When depression rears its head, take notice, even if the symptoms don't add up to major depression.
That message comes from Joshua Fogel, PhD, and colleagues. They found that people with minor depression were six times more likely to develop major depression over 15 years.
They suggest that doctors ask patients a simple question — "Have you felt depressed or sad much of the time in the past year?" — to get an inkling of the patient's frame of mind.
You could ask yourself the same question. If the answer is yes, or if you suspect depression for other reasons, get help. Depression is common but a variety of treatments are available.
The study was presented in Washington, at the American Psychological Association's annual convention.
What Is Minor Depression?
Minor depression has some but not all of the traits of major depression. Diagnosis requires at least two but less than five out of nine depression symptoms. One of those symptoms must be sadness or lack of interest in activities, write the researchers.
Major depression symptoms include:
· Feeling sad, depressed, or tearful (or, for kids and teens, irritable)
· Marked drop in interest or pleasure in activities
· Significant changes in weight or appetite
· Sleeping too much or too little nearly every day
· Feeling restless or sluggish
· Feeling worthless or excessively guilty
· Having trouble concentrating
· Fatigue or loss of energy nearly every day
· Suicidal thinking, suicide attempts, or thinking a lot about death (not just fear of dying)
Those symptoms are listed in the DSM-IV, a manual used for psychiatric diagnoses.
There has been some discussion about whether minor depression is a separate disease, but most experts consider it part of a spectrum leading to major depression, write the researchers.
"Although called 'minor' depression, its impact is not minor," write Fogel and colleagues. They note that minor depression is more common than major depression.
Long Look at Depression
Data came from a study of more than 1,600 adults living in Baltimore, Md. Participants were interviewed twice, 15 years apart.
In the first interview, 101 people had minor depression. Fifteen years later, about 19 percent of them had developed major depression.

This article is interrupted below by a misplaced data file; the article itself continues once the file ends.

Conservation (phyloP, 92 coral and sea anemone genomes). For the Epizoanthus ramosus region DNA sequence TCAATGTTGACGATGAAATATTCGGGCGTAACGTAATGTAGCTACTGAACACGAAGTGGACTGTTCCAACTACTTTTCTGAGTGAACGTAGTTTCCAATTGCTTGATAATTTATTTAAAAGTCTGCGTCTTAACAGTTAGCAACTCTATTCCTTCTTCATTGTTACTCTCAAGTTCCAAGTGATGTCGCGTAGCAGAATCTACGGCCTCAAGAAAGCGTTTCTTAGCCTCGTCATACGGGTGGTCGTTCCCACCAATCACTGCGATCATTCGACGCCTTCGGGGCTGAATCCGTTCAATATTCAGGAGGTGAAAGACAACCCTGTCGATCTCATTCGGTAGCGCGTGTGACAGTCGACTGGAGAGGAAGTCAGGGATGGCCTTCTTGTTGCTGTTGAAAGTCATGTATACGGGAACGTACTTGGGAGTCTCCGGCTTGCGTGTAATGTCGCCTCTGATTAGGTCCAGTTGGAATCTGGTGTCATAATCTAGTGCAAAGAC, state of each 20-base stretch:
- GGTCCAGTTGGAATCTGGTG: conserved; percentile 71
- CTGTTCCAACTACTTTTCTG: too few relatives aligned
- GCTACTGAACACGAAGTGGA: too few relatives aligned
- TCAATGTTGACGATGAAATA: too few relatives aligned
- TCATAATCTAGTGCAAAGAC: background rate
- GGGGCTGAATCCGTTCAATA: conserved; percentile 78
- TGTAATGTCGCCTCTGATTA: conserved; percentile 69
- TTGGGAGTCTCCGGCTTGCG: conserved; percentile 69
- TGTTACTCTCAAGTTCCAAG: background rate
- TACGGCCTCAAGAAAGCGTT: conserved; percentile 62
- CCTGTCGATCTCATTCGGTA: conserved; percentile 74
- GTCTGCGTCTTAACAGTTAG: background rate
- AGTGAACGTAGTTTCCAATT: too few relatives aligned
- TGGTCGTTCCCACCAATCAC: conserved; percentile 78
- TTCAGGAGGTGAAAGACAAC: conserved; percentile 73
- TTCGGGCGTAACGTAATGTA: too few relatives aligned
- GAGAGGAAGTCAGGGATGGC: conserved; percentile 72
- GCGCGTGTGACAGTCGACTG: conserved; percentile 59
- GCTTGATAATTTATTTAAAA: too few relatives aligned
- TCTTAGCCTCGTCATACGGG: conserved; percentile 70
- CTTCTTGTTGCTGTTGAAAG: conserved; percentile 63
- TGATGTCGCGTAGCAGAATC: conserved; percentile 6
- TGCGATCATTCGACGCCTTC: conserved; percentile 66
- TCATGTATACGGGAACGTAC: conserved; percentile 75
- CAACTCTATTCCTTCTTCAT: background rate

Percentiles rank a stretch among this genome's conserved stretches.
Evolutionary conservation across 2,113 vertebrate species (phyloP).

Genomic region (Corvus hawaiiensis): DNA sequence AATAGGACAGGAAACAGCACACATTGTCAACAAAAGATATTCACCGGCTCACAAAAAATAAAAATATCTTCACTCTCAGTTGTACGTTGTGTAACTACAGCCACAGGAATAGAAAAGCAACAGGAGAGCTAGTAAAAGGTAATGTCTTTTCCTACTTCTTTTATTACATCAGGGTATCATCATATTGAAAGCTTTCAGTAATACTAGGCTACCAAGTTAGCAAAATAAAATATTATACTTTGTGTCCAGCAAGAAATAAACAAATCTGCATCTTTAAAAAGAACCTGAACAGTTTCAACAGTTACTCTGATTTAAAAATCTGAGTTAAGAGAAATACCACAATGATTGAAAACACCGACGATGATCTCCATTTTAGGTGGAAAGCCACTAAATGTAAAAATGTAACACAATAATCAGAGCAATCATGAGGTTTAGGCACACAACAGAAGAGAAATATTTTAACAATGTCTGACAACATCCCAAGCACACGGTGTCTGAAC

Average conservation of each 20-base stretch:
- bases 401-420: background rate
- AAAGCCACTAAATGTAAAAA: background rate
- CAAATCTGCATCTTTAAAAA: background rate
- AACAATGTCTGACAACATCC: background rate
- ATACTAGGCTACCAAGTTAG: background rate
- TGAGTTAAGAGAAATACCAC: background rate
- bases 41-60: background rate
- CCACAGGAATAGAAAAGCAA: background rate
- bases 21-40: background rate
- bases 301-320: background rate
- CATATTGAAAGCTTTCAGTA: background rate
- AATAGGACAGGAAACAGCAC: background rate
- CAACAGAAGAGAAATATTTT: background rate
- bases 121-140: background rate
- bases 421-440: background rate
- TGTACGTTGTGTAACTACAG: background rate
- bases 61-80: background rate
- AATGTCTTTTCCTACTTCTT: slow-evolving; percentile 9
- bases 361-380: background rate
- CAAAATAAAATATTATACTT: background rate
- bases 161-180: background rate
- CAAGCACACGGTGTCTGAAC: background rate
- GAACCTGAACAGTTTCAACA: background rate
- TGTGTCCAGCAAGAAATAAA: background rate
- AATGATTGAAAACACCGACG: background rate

Participants with minor depression were six times as likely to develop major depression during the study, notes Fogel. He works in the economics department of Brooklyn College of the City University of New York.
Red Flags, Gender, and Age
Suicidal thinking, appetite/weight issues, and sleep difficulties were the three symptoms most strongly linked to the slide from minor to major depression.
More women than men had minor depression. Women were also twice as likely as men to develop major depression.
Minor depression was more common among younger people (aged 18-44 years) than among older participants, the study shows.
A lot can happen in 15 years. Did other illnesses trigger participants' depression?
People who had strokes were more likely to develop major depression. Cancer, diabetes, heart problems, high blood pressure, asthma, and arthritis or rheumatism weren't linked to major depression, contrary to other studies, the researchers note.
"Screening for depression should be considered part of the examination in any doctors' office. This may help address those individuals who suffer from minor depression and provide them with help to allow them to receive the appropriate treatment early on. This may help prevent an occurrence of a more severe and debilitating episode of major depressive disorder." writes Fogel, in a news release.
Depressed heart attack survivors have been found to have a greater risk of dying or having more heart problems two years later.
Recently, Danish researchers showed that tired, depressed people were not more likely to develop cancer. However, depression's health effects are still being studied.
SOURCES: American Psychological Association Convention 2005, Washington, Aug. 18-21, 2005. Diagnostic and Statistical Manual of Mental Disorders, Fourth Edition, "Criteria for Major Depressive Episode." WebMD Medical News: "Depression Dangerous After Heart Attack." WebMD Medical News: "Depression, Fatigue May Not Raise Cancer Risk." News release, American Psychological Association.